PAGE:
Even if some people are reluctant to reveal such data, research shows that clinicians overestimate how many patients would refuse to self-report. A 2017 study found that around 80 percent of doctors felt that patients would be reluctant to provide this data, but only 10 percent of patients said they would refuse to do so.
The Centers for Disease Control and Prevention have also stated that it should be optional for patients to report their gender identity. The ability to report yourself is key, according to proponents. “It’s important that people identify like any other demographic,” said Chris Grasso, vice president of information technology and data services at the Fenway Institute. “We want to normalize data collection – just like we ask people questions about their age, race, or ethnicity.”
Progress, but still a long way to go
LGBTQ advocates have been raising alarm bells throughout the pandemic, writing letters to health organizations and the new government, and asking authorities to report on coronavirus testing, care outcomes and vaccine intake in their communities.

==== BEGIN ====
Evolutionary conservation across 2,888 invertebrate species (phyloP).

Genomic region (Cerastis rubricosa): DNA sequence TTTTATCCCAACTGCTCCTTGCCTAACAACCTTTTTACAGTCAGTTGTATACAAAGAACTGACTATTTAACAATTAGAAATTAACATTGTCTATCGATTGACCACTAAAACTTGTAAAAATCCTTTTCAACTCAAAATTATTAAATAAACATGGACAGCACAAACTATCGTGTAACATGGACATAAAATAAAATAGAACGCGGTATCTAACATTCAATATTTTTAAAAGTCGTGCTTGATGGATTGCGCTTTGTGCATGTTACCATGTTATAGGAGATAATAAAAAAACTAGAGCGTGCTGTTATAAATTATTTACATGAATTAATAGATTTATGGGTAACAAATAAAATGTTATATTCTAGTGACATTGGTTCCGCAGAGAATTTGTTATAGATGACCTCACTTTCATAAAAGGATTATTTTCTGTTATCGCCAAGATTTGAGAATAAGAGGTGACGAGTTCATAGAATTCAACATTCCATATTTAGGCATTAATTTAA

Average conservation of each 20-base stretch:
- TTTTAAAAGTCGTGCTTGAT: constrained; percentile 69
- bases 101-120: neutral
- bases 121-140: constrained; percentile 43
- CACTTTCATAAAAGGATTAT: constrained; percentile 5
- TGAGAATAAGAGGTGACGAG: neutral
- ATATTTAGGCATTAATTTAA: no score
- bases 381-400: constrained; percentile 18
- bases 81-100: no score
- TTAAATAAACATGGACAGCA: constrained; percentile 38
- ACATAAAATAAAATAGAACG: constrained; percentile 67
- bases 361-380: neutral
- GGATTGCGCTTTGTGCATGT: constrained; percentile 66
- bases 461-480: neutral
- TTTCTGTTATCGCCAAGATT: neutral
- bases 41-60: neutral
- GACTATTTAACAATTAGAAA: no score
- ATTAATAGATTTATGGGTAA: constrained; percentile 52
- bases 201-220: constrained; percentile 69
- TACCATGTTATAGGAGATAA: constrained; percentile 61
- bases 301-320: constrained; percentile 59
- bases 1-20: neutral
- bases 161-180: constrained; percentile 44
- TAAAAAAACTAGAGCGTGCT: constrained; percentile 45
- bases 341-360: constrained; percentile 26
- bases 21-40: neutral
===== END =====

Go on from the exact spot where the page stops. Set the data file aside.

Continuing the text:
Some states and jurisdictions have started moving forward: Pennsylvania, Rhode Island, and Washington, DC are collecting and reporting some of this data in their Covid-19 monitoring systems. And in September, the Governor of California signed a bill requiring healthcare providers to collect the data for all communicable diseases.
But it wasn’t until March that the California Department of Health hadn’t released its sexual orientation and gender identity statistics. And other officials raising concerns from those trying to keep their sexuality private have expressed concern about the gathering of this information. For example, Colorado Governor Jared Polis, who is gay, said in a discussion with other elected officials in April 2020, “There are a lot of people in Colorado who don’t want this information out there.”
Despite the lack of data, the CDC notes that LGBTQ people may have more severe Covid-19 results than heterosexual people, in part due to a higher prevalence of pre-existing conditions such as heart disease, diabetes, asthma, cancer, obesity and smoking .
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